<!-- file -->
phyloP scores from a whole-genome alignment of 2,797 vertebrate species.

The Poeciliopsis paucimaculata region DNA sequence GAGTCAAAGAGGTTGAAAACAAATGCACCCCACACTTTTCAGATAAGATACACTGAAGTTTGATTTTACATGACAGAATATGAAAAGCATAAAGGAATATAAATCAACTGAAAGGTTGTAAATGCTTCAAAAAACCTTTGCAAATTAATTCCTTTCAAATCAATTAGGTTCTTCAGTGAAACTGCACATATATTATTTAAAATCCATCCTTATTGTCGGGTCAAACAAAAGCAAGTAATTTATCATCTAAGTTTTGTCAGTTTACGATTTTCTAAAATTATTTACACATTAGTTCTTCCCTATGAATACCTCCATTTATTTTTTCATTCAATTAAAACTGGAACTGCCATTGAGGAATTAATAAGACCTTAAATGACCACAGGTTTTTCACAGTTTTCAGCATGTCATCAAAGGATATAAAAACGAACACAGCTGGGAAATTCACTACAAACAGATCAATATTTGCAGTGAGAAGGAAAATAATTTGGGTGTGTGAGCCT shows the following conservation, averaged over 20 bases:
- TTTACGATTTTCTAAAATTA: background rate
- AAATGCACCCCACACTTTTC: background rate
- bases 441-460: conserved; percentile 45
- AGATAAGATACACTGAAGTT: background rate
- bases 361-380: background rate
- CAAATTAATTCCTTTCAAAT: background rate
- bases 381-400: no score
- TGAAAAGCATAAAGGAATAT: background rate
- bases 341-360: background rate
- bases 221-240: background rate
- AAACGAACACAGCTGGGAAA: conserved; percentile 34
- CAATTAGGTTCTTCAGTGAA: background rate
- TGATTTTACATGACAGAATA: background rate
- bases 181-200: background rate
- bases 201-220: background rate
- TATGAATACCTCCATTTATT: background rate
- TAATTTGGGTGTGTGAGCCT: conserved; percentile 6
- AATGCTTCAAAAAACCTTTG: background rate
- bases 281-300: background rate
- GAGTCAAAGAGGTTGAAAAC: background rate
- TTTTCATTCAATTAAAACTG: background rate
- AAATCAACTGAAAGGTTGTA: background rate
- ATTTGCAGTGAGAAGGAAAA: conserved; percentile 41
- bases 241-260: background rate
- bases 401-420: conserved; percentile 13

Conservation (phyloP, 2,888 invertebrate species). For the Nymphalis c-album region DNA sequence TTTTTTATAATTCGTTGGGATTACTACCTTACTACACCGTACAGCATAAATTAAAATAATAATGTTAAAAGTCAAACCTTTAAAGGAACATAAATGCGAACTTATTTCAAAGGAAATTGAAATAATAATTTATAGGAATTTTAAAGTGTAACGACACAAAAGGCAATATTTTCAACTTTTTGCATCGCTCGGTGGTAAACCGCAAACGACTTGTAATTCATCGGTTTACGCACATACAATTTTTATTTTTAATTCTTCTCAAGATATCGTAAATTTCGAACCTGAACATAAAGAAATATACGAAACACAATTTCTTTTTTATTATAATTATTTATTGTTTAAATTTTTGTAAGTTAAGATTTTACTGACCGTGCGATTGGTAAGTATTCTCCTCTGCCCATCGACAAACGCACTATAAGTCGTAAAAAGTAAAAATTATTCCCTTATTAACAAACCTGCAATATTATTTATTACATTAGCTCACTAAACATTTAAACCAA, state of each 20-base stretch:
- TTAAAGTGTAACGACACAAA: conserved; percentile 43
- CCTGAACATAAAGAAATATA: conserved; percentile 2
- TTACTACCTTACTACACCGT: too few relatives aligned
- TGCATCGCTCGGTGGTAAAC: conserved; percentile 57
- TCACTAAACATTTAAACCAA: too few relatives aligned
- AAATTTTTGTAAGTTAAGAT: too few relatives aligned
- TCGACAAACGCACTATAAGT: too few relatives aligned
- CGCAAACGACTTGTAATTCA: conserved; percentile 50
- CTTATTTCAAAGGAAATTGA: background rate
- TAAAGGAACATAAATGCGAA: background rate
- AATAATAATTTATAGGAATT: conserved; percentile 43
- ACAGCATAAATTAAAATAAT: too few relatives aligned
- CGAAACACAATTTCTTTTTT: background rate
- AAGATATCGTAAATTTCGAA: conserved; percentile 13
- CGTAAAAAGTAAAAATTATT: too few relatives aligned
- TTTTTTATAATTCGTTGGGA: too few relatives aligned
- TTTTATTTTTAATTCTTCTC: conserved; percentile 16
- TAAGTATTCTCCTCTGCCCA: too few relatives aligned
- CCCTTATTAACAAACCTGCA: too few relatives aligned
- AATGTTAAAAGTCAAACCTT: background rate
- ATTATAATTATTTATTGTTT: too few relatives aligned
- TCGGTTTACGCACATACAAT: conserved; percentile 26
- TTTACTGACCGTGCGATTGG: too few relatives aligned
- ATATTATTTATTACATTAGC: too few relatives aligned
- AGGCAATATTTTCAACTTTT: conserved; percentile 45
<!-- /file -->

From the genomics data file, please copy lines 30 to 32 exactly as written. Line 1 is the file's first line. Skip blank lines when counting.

- CCTGAACATAAAGAAATATA: conserved; percentile 2
- TTACTACCTTACTACACCGT: too few relatives aligned
- TGCATCGCTCGGTGGTAAAC: conserved; percentile 57